Cranes and construction crew are a common sight in Portland these days, and you can blame it on the building boom. Since the 1980’s our city has been committed to density over sprawl, and now a revitalized market and shifting demographics are ushering in an age of taller building, condos, ambiguous architecture and re-imagined neighborhoods.

Building and demolition permits are being handed out at a red-hot rate, and in the city center alone we’ve seen the highest number of active construction projects in 15 years. As buildings go up (and are torn down) it seems inevitable than in the next decade, Portland is going to be refashioned into a denser, taller, tighter city. But is it a Portland that we want to see built?

As with any city-wide evolution, there are many with stakes in the game. Advocates of low-income housing are pushing for affordable projects – yet many developments are aimed at well-heeled newcomers. We historically condemn sprawl with our urban growth boundary, but some want to preserve our lush, characteristic neighborhoods. Then there’s the increasing parking shortage, questions of environmental sustainability, and quality of life.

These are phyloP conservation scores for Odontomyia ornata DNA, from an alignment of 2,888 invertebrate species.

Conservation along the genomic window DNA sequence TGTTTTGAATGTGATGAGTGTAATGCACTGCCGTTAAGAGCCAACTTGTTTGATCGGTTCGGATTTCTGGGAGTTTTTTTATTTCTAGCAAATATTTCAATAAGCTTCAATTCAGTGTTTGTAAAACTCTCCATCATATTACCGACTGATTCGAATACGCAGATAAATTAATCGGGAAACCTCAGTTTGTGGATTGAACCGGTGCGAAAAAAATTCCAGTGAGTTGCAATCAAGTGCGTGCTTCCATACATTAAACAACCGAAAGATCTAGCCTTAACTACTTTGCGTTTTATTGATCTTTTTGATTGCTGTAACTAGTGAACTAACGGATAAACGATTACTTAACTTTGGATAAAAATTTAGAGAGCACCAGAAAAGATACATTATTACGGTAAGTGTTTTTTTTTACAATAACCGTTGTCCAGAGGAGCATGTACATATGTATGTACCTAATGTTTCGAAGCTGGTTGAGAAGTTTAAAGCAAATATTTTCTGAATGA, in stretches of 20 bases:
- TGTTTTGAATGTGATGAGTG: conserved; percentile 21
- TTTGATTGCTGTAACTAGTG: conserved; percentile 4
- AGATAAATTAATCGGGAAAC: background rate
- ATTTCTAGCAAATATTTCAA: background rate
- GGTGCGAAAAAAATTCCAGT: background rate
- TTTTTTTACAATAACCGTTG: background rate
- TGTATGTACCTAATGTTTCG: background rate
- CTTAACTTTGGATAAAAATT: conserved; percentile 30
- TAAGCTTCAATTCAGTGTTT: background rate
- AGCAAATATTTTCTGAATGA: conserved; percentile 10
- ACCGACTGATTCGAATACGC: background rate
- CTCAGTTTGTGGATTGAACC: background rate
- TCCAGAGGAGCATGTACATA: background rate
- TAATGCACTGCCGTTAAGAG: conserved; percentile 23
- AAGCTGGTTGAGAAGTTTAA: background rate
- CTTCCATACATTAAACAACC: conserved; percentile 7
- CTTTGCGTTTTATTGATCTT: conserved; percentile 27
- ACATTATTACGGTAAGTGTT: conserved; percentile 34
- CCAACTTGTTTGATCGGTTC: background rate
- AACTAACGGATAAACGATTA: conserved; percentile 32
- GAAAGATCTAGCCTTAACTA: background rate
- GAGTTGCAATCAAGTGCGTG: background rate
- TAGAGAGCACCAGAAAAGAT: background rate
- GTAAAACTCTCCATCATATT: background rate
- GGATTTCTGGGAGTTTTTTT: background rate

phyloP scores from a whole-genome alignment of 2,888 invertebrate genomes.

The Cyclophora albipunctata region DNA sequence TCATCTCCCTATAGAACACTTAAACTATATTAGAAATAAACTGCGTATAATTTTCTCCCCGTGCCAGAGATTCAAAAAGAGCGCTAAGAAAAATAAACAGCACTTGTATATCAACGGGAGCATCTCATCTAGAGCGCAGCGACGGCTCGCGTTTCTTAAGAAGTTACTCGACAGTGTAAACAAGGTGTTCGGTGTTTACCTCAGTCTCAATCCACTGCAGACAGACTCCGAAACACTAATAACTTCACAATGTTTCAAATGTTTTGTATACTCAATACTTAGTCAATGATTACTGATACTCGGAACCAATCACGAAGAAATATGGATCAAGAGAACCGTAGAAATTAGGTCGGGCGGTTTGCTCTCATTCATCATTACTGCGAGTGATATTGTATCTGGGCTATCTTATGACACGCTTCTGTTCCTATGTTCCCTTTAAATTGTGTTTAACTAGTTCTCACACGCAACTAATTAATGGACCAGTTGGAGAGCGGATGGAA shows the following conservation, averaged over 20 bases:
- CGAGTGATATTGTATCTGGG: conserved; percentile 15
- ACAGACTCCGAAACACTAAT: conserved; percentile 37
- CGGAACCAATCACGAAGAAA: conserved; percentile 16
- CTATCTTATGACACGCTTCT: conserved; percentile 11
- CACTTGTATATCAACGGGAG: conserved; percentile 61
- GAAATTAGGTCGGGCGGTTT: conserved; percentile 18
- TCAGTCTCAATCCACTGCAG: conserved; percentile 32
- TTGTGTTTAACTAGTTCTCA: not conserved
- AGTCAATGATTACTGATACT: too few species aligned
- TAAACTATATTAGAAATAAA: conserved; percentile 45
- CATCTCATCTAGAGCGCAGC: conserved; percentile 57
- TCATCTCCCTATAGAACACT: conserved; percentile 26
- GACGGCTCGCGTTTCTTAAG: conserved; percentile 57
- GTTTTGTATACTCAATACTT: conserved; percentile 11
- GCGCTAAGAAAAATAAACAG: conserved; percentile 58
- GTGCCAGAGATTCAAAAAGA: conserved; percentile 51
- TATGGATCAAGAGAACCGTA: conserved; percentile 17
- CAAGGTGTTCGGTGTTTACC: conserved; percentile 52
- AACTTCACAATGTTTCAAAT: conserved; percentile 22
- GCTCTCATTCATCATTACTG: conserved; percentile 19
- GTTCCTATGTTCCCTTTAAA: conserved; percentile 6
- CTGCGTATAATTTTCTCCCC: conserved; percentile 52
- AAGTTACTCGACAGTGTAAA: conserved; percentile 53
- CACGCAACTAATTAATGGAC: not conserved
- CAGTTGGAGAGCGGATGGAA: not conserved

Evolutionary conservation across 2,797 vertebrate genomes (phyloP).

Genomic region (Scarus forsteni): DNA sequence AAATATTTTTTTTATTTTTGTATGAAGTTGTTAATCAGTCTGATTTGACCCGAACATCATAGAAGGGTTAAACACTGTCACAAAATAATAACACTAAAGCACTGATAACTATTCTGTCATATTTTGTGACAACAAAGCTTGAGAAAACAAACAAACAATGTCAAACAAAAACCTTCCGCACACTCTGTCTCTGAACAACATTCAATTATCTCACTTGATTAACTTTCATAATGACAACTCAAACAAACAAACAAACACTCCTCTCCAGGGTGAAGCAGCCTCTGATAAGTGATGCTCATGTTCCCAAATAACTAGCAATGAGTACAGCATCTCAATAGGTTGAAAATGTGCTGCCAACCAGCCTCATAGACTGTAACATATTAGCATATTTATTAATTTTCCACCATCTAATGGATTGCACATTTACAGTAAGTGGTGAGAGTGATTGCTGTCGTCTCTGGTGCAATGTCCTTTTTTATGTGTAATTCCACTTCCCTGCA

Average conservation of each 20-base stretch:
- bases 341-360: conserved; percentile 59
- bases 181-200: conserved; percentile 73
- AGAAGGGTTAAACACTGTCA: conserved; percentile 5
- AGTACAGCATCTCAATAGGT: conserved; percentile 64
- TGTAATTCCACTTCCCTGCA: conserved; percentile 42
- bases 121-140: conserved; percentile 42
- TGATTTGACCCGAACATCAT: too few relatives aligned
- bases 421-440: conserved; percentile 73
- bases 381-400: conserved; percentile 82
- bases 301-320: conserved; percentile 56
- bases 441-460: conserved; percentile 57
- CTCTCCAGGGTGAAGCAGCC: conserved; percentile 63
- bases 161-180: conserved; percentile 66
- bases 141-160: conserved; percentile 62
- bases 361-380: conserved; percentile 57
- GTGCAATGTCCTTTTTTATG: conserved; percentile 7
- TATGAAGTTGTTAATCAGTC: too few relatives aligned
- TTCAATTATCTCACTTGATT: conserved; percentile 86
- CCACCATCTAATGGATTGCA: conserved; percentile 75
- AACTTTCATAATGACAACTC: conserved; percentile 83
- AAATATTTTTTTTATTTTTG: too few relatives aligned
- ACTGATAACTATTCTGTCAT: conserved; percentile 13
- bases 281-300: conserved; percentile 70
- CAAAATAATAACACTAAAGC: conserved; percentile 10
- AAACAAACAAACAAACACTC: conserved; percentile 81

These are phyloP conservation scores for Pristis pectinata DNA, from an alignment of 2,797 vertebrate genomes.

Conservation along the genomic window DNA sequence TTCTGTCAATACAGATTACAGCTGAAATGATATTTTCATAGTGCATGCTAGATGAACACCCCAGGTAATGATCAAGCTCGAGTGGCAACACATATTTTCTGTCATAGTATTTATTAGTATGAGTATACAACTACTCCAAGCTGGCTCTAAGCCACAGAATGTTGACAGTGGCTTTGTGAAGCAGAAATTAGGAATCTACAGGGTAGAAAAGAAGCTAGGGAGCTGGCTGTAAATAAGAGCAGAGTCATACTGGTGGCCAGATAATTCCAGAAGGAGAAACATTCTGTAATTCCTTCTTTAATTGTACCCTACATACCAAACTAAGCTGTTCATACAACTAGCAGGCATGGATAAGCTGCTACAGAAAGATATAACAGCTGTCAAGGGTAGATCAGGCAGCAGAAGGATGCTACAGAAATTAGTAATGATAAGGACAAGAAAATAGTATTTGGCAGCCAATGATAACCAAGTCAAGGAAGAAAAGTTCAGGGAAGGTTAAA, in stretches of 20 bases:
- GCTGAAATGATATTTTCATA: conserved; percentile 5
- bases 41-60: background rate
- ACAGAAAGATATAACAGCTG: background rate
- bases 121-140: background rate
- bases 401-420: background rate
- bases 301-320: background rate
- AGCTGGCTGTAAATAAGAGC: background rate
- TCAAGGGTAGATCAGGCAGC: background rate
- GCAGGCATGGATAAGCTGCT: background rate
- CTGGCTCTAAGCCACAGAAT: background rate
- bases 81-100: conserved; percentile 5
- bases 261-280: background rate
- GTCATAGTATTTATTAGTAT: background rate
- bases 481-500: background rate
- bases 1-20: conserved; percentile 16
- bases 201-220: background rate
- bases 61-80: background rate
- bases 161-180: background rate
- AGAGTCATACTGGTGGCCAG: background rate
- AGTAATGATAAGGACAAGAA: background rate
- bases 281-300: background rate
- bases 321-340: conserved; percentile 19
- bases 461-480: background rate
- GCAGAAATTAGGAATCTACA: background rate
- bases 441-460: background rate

Meanwhile, the buildings continue to rise.

Join us this week on Portland Radio Project between 1-2 p.m. for our Biz503 episode on Portland’s building boom. Co-hosts Rebecca Webb of PRP and Suzanne Stevens, editor at Portland Business Journal will dig into the issues raised above, and ask what kinds of solutions exist at the end of the line.

Joining us as panelists this week:

Jon Bell – reporter at Portland Business Journal

Paul Scarlett – Director of Portland Bureau of Development Services

Andy Peterson –  Plan Review and Permitting Services Division Manager at the Portland Bureau of Development Services

Morgan Tracy, Project Manager for the Residential Infill Project 

Vivian Satterfield – Deputy Director of OPAL